Evans may be a gamble, but at least Orioles finally made a move


December 09, 1990|By PETER SCHMUCK

The Baltimore Orioles took the 89th winter meetings into extra inings and still were not able to complete a significant trade, but general manager Roland Hemond salvaged a week of intense negotiations with Thursday's late-night signing of free-agent outfielder Dwight Evans.

There will be no way of knowing until spring training whether Evans will be able to fill the run-production gap. For that matter, there will be no way of knowing whether he will be healthy enough to make a contribution at all. But it was the first really decisive thing the Orioles have done since they traded away Phil Bradley rather than further "humiliate" him with any more one-year contract offers.

Evans has a track record. He has a winning personality, or so it would seem after he contributed mightily to Boston Red Sox division titles in three of the past five years. He also has a sore back, or he still would be with the Red Sox.

It was a gamble. He might miss half the season. He might never play in the field. He is 39, which might be considered young if he were the president of the United States, but is just this side of mandatory retirement age in every professional sport except golf and chess.

There were plenty of reasons not to sign him, but the Orioles used those up on other free agents. Evans was willing to share some of the risk and take an unguaranteed contract. That had to endear him to the Orioles front office. He also had 401 RBI the past four years, which had to endear him to manager Frank Robinson.

He was held to a seven-year low of 67 RBI last season, but that would have ranked him second only to Cal Ripken on the Orioles roster. If his back has improved -- as he and his doctor say -- how can he not make the Orioles a better offensive team than they were last year?

But where to now? There are rumors in San Diego that the Padres are about to trade Greg Harris and Jerald Clark to the Orioles for Craig Worthington and Mark Williamson. There are rumors in Chicago that the Cubs will take Worthington and send outfielder Dwight Smith to Baltimore. There is the likelihood that Mickey Tettleton will accept the club's offer of salary arbitration and that Ron Kittle's contract will be renewed Saturday. There still is hope for this club, even though every other American League East contender acted more aggressively and decisively at the winter meetings.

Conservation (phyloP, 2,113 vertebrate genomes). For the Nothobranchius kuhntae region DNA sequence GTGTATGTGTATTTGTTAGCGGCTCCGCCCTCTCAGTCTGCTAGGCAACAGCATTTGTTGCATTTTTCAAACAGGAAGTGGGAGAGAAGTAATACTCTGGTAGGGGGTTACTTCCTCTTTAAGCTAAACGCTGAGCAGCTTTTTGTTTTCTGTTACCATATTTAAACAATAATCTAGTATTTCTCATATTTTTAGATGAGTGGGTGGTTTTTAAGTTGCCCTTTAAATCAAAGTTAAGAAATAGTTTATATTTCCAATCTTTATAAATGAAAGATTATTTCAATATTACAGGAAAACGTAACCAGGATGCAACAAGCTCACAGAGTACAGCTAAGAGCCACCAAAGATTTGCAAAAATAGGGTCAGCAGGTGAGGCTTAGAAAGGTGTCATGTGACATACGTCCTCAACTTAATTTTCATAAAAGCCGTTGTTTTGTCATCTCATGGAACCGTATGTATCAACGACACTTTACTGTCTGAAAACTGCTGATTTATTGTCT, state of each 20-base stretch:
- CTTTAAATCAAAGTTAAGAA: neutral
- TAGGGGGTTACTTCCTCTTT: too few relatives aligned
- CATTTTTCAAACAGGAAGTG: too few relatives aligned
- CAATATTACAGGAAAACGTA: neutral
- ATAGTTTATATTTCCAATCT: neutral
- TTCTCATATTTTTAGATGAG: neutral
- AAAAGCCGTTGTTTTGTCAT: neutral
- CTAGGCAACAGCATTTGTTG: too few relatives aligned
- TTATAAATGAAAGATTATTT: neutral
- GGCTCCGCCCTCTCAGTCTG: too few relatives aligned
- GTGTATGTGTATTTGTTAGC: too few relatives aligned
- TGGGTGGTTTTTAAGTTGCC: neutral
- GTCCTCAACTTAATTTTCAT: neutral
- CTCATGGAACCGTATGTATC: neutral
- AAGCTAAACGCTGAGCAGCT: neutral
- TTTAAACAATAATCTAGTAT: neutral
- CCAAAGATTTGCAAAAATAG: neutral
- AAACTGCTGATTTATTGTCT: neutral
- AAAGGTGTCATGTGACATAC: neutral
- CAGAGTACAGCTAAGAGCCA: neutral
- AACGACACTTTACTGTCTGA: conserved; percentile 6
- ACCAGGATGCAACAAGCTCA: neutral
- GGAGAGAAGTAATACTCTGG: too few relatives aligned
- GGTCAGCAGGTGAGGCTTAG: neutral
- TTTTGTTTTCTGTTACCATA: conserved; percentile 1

Hemond reacted with awe when the Toronto Blue Jays acquired Joe Carter and Roberto Alomar from the Padres for Fred McGriff and Tony Fernandez, but he was quick to point out that different is not always better. He may be right.

The AL East will have a different look next year, but it's too early to tell if the balance of power has shifted appreciably in any direction. The only thing that's certain is that it has not yet shifted toward the Orioles. Here's a look at how the rest of the division has fared:


They were the most active club at the meetings. The McGriff/Fernandez blockbuster was one of the biggest deals of the decade, but an earlier trade that sent Luis Sojo and Junior Felix to the California Angels for center fielder Devon White and relief pitcher Willie Fraser also could have significant implications. If that wasn't enough, the Jays also signed free agents Ken Dayley and Pat Tabler, but lost former AL MVP George Bell and pitcher Bud Black in the re-entry process.

It was an impressive roster shuffle and it apparently was a necessary one, yet it is not clear whether the Blue Jays are better for it.

BOSTON RED SOX The defending division champions lost right-hander Mike Boddicker to free agency and chose not to pick up a $1.3 million option on Evans. They replaced Boddicker with free-agent left-hander Matt Young, who was 8-18 but appears to be on the verge of a breakthrough season. There has been speculation that they will also sign Bob Welch and new-look free agent Jack Clark, but until rumor becomes reality, they have not stocked well for the winter.


The third-place Tigers signed Rob Deer away from the Milwaukee Brewers, Bill Gullickson away from the Houston Astros and Tony Bernazard away from the Daiwa Spinning Reels of the Japanese Central League (or was it the Daiei Hawks?). Deer should get Cecil Fielder a few more fastballs. Gullickson should deepen the starting rotation. Bernazard doesn't figure to make a significant impact, but who thought Fielder would hit 51 home runs?


They replaced Deer with free-agent Franklin Stubbs, signed reliever Ed Nunez and re-signed Ted Higuera. Stubbs and Deer cancel each other out, so the sum total of the Brewers' off-season improvement is Nunez, who was 3-1 with a 2.24 ERA in middle and short relief last year.


Picked up pitchers Eric King and Shawn Hillegas for Cory Snyder, who had dropped out of sight by September anyway. The Indians also had the foresight to get something for Black last year. Too bad they didn't do the same with free-agent Candy Maldonado, who doesn't figure to be back in 1991.


Signed reliever Steve Farr, extended Steve Sax's contract and re-signed free-agent pitcher Tim Leary. They seem intent on keeping last year's club intact, though no one knows exactly why.

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